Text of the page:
Japanese people are famous for loving and admiring flowers in spring, during which they gather in parks all over the country to enjoy hanami, or cherry blossom viewing.
However, this appreciation for flowers does not stop there, and Japanese people observe the blooming of flowers every season. During summer, they especially appreciate two sorts: ajisai and asagao.
Ajisai or Hydrangea, the Flower of the Japanese Rainy Season
Ajisai, or hydrangea, is an iconic flower of the rainy season, which takes place from May to July. During the rainy season, you will often have constant rainfall all day long. There is always a time when it gets really hot in the middle of the season, and occasionally, storms come at the end. The rain is great for plants, giving them a more vivid color.
The Japanese hydrangea are an original species and are often blue in color. But if you look carefully, you will realize that the color of the flowers actually varies from pink to blue, even though it is the same type of hydrangea. Why is that?
When the soil is acidic, it blooms blue, and when the soil is alkaline, it blooms pink. Hydrangea has a pigment called anthocyanin, and the color will differ according to the amount of aluminum absorbed from the soil. The reason why each hydrangea blooms differently is because each location has a different amount of aluminum.
Another reason is aging. Hydrangea changes its color over time. At the beginning, it often looks green because of the green chlorophyll. As the chlorophyll degrades, it generates anthocyanin, which changes its color.
Hydrangea can be classified into two types: lacecap hydrangea and honjiajisai. The unique Japanese type is lacecap, and it blooms with many small flowers in the center and larger flowers towards the edges. Honjiajisai is also called Western hydrangea, and was imported to Japan. It is seen in Japan most often.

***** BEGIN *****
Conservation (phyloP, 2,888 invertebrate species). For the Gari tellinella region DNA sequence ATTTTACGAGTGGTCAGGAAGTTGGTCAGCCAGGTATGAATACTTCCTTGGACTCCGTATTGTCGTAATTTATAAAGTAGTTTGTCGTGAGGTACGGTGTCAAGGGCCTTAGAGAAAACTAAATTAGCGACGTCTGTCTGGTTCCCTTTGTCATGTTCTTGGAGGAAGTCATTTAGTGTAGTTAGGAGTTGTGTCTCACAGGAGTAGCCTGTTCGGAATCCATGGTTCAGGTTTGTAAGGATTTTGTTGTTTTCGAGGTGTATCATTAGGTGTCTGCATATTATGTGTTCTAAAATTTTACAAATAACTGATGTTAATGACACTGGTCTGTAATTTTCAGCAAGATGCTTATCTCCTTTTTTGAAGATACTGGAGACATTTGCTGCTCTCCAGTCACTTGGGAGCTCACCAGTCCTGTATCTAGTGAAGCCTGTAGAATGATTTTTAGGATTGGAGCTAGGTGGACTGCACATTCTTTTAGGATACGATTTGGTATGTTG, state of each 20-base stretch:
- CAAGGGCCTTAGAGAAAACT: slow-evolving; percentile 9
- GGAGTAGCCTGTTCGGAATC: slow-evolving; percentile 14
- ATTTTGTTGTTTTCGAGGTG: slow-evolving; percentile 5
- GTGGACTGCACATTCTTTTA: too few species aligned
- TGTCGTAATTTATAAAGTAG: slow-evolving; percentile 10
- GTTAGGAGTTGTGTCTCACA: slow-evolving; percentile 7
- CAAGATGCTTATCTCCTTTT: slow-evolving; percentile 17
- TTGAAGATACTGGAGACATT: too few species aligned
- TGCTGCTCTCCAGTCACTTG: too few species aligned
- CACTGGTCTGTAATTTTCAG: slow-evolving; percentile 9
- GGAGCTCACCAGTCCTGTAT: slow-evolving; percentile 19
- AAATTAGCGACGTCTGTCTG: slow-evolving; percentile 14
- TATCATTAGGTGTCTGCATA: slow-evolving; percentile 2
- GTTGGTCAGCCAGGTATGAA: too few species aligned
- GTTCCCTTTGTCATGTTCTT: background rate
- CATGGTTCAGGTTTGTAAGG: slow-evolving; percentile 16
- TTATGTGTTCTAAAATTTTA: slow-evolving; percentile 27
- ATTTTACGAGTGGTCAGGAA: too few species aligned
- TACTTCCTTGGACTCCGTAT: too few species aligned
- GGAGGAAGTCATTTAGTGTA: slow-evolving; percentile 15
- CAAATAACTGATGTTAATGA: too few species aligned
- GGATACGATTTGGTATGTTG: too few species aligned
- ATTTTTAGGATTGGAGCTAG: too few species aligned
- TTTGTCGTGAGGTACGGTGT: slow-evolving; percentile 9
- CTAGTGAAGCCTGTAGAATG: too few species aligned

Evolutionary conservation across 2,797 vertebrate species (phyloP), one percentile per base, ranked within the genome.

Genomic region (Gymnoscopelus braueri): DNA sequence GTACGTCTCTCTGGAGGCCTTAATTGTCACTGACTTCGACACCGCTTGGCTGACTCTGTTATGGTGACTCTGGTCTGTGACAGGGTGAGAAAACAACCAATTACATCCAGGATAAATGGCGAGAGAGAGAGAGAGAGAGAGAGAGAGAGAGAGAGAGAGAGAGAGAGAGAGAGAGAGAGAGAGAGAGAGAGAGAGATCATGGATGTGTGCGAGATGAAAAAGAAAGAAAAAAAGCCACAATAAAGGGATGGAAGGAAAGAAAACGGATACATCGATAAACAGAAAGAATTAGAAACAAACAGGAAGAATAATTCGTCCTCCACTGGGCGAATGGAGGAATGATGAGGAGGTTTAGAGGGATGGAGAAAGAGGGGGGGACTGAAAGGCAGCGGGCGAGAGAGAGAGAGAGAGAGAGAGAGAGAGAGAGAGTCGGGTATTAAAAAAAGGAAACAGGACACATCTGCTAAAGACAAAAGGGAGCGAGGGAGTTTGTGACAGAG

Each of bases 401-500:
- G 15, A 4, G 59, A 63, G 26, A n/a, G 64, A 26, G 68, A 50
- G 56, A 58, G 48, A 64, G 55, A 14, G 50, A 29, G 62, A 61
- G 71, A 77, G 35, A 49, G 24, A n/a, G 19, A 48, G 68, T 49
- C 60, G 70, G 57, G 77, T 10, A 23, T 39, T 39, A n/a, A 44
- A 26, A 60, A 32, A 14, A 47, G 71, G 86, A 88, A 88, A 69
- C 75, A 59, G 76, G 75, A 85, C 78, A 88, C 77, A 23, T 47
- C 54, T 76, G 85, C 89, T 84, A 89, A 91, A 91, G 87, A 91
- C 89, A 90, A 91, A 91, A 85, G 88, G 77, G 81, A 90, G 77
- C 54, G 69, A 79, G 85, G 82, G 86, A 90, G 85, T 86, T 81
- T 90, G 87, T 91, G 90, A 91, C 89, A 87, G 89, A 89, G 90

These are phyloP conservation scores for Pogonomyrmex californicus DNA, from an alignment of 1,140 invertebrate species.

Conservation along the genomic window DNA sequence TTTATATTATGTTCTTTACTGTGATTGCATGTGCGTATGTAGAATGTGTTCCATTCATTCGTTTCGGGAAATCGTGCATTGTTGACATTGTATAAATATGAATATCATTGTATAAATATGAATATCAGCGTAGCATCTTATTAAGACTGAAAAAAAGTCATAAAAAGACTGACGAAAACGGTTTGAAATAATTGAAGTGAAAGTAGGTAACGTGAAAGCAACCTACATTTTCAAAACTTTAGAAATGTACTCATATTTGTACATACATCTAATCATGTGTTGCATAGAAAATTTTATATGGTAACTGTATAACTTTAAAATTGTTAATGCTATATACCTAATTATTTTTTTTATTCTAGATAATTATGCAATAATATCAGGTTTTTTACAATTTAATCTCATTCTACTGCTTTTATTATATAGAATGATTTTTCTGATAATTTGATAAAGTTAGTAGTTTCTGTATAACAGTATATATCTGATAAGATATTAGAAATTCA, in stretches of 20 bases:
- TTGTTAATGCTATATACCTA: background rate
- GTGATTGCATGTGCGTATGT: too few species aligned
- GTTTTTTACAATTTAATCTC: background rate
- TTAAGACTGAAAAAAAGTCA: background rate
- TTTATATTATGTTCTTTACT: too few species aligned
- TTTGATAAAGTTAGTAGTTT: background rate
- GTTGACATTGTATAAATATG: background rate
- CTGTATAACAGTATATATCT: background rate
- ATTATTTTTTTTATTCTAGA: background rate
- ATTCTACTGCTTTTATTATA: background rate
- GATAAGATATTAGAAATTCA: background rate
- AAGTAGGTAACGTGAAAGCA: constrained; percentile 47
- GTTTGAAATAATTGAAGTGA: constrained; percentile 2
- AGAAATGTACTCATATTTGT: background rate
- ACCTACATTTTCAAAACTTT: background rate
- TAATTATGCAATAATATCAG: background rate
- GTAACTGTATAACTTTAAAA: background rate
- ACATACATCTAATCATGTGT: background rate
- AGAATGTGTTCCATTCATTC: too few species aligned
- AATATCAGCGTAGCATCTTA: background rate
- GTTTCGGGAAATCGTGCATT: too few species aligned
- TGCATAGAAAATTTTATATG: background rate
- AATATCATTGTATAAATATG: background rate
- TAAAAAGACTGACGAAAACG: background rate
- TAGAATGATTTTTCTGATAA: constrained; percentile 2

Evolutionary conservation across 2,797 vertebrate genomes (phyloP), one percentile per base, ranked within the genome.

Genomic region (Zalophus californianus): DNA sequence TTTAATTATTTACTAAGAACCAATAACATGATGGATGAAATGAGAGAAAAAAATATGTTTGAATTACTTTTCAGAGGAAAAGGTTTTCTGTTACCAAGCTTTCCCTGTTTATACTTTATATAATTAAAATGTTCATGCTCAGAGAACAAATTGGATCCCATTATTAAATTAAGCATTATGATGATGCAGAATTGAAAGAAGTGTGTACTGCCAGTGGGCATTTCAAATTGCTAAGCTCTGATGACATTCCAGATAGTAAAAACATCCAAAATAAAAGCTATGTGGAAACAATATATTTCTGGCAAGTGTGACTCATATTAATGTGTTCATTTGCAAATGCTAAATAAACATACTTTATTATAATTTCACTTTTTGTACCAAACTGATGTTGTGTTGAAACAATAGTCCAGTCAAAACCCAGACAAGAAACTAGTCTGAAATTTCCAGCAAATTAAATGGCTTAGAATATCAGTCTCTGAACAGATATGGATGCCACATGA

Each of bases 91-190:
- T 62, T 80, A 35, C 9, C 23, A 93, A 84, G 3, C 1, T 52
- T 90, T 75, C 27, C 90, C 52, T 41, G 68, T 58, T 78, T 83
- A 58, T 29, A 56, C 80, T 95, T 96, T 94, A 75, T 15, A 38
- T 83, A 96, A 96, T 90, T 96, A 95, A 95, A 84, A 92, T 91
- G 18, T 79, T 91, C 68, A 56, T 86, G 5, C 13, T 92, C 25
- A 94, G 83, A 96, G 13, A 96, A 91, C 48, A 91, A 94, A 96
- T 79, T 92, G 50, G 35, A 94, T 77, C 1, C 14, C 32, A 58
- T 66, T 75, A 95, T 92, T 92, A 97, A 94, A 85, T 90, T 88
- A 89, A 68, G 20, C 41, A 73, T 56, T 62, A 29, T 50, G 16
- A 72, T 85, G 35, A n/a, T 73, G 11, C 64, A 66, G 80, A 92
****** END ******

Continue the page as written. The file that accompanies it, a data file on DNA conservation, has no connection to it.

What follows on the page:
If you would like to enjoy ajisai during your stay in Japan, know that there are more than 2,500 hydrangea shrubs of about 40 kinds at Hasedera Temple in Kamakura City, Kanagawa Prefecture. The best time to see them is from mid- to late June.
Asagao or Morning Glory, the Beloved Flower of Summer
Asagao, or morning glory, is one of the most popular garden plants in Japan and blooms between July and September. Asagao means “face in the morning.” It is a metaphor for a beautiful girl’s face, which might be the most attractive at that time of day.
It is called that way because the flower blooms early in the morning. If you visit Japan during this time, you will see these round colorful flowers just about everywhere—at places like schools and on the verandas of old houses.
Morning glory is said to have been brought over by diplomats from China during the Nara period [710–794]. The flower was originally used as medicine by noblemen, but due to its popularity during the Edo period [1603–1868], people began breeding them in high quantities.
The main way to plant asagao is called “andon-style,” and its purpose is to get more sunshine by controlling the number of vines. By doing so, photosynthesis of the flower is fostered, providing nutrients resulting in a large flower.
If you want to see beautiful morning glories during your trip to Japan, head to the Japanese gardens of Daisen Park in Osaka, where traditional methods of planting asagao have been passed down from the Edo period. In the time leading up to early August, you can see the large andon-style asagao. Bred asagao can be seen from August 25th to early September.